Discarding excess stuff
There isn’t much room in the van for extra stuff and I am downsizing from a three bedroom house with a garage and a shed. I have been in the process of getting rid of extra things and have a lot more to go. Basically, I need to get rid of 98% of my stuff. Here are some of my thoughts on discarding excess stuff and scanning documents and pictures. The biggest surprise while doing this is just how good it has felt to get rid of some of my stuff. I thought it would be harder, but in a lot of ways, it’s been a relief each time I donate another box to the thrift store.
Preparing the RV
There were some repairs and things that I wanted to get done to prepare the van before moving into it. These included things like doing something about the leak around the vent over the bed, having the windows tinted and finding a good way to attach my curtains. I tried to stick to the things that would have the biggest impact on my immediate quality of life in the van. I have a whole bunch of things that I think would be cool to do, but I am waiting on those. Many things can wait until I’m really living in the van and can see what I really need.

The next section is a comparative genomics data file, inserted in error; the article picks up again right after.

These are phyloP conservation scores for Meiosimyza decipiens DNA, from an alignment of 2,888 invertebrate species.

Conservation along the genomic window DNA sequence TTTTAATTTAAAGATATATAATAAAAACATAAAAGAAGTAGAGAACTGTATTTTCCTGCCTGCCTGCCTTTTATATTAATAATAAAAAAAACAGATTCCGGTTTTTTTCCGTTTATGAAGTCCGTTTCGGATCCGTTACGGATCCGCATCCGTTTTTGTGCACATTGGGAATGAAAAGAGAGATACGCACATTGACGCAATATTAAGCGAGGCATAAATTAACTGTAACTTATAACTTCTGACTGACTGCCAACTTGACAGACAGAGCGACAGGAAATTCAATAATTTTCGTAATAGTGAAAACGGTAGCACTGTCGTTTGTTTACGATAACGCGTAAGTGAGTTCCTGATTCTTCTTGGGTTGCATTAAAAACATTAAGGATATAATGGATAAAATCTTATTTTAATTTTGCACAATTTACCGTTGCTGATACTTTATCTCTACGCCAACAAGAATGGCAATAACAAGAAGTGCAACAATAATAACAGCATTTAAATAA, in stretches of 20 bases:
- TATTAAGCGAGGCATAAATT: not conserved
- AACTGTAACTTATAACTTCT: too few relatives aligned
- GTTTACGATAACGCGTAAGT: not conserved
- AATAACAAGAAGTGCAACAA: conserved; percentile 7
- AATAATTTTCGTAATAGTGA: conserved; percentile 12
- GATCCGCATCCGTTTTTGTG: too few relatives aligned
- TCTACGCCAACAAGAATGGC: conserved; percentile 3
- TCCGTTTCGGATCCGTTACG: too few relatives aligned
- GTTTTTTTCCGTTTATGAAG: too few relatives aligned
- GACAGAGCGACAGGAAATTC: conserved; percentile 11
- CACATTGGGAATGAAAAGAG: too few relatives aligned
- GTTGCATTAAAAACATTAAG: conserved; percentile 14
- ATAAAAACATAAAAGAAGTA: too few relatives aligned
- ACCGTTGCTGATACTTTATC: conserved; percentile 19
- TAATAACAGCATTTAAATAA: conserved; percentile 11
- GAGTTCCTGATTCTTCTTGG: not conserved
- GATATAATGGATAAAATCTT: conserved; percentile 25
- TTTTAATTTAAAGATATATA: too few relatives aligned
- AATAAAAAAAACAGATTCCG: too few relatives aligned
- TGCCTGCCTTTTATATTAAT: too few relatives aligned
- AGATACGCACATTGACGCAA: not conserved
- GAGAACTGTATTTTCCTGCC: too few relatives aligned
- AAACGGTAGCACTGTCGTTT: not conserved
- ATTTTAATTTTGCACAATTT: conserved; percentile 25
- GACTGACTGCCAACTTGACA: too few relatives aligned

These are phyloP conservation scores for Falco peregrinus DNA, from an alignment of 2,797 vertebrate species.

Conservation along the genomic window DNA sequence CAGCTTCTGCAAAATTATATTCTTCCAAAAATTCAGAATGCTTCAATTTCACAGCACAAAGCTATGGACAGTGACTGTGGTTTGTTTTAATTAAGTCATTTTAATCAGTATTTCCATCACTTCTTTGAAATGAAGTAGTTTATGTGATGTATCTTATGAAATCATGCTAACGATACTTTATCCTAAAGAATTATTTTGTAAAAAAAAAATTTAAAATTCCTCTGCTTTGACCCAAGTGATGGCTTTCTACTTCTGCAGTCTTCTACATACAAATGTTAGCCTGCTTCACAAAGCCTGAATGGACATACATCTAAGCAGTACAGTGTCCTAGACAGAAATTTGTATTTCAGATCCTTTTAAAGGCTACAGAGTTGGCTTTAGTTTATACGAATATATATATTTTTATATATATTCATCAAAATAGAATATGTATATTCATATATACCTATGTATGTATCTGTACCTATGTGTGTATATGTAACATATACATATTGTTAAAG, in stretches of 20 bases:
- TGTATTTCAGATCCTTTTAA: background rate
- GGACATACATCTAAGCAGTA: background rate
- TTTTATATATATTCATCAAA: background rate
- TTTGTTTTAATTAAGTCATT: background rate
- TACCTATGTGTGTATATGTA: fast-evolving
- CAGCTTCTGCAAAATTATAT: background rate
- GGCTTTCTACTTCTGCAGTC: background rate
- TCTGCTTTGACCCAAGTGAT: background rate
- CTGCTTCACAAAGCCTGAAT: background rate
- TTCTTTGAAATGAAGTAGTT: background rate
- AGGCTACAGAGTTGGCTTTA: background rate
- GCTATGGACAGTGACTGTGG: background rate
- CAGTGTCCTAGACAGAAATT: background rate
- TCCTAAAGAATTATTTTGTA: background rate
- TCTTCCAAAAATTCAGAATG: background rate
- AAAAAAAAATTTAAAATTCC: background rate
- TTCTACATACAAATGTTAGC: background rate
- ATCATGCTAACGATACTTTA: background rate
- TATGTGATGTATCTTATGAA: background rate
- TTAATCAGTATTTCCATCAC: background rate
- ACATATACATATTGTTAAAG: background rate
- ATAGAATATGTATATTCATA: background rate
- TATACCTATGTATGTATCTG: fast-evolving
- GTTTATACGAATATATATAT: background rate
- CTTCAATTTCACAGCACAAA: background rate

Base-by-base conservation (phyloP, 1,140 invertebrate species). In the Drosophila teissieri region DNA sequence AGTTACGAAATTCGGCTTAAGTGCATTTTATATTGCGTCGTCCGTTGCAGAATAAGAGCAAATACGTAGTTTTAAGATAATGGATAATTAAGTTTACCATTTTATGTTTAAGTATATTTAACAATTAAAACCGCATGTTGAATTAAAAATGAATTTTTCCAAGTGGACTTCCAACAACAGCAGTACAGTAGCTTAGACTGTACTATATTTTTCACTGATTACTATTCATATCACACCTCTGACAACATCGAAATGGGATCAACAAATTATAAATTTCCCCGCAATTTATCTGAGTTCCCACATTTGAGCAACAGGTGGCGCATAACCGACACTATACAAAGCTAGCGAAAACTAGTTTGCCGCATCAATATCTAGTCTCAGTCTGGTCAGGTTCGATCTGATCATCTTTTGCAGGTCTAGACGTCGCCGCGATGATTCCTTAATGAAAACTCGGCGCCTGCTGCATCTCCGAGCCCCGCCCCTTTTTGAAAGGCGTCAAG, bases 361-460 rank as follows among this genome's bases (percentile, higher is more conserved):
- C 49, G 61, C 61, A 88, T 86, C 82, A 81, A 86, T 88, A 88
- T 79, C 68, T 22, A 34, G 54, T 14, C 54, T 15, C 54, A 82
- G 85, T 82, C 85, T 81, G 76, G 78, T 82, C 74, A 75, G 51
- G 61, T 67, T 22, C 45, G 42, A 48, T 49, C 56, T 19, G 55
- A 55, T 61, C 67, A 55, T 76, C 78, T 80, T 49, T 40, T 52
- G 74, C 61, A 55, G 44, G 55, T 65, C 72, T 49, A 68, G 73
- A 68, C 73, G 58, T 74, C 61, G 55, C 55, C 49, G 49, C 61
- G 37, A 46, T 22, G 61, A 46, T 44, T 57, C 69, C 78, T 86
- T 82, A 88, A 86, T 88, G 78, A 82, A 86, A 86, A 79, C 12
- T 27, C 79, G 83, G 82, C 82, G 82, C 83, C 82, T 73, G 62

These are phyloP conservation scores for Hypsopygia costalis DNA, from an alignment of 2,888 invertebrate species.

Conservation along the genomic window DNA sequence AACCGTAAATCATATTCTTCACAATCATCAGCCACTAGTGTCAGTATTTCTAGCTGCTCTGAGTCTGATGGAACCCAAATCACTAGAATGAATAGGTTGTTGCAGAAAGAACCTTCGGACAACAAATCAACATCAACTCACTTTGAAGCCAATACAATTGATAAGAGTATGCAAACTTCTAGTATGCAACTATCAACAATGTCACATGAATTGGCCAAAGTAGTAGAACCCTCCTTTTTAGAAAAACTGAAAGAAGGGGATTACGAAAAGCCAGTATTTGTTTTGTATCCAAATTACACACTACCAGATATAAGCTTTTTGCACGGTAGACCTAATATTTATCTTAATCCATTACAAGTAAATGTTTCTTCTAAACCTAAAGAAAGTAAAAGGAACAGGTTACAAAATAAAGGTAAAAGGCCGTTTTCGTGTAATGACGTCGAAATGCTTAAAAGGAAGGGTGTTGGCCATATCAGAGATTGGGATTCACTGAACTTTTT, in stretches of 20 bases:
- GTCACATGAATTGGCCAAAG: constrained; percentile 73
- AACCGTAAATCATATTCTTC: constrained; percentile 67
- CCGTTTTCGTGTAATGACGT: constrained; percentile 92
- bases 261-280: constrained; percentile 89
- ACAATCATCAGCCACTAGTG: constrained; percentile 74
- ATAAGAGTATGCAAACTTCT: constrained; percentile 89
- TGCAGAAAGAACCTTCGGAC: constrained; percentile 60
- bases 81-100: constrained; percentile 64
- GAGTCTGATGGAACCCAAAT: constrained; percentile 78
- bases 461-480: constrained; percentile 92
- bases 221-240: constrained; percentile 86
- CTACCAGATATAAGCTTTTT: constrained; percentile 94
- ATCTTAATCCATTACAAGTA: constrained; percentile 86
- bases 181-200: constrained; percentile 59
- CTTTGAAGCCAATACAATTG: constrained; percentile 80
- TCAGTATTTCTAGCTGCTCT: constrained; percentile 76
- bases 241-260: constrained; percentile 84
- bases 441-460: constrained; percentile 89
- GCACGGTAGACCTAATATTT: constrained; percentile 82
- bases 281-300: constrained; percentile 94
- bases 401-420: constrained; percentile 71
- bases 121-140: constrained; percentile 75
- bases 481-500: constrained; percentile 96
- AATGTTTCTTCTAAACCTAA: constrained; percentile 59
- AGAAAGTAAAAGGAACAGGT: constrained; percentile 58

Moving into the RV
Emptying out the RV
I started with completely emptying out the van. I had more stuff in there than I would have even thought. Some of it was stuff that was actually from the previous owners. Some of it was stuff I bought after I first got the van. For example, my cute little miniature dish drainer that I bought since it looked like a cool thing to have, later realizing that there isn’t even any real place to set it up! Some of the stuff was actually stuff that I knew I wanted to keep in the van, but by taking everything out and putting back in only what I needed, I insured I didn’t keep anything just because it was already there. Space is at a premium and I want to be extremely careful with what I bring along. While my back storage compartment was completely empty, I also took the opportunity to remove the old, filthy carpet and replace it with rubber mats (4 rubber doormats bought at Wal-Mart for $2.80 a piece and cut to fit).
The fun part!
I was finally ready to start packing my stuff into my van and settling in. My first night in the van felt like such an accomplishment and the start to an amazing journey, even though I was still parked in my driveway. Even better was the second night in my RV when I headed out of town for one night out in nature. While I still have a lot more to get done, my first night really out in the van was amazing and really reminded me about the reasons why I’m doing this.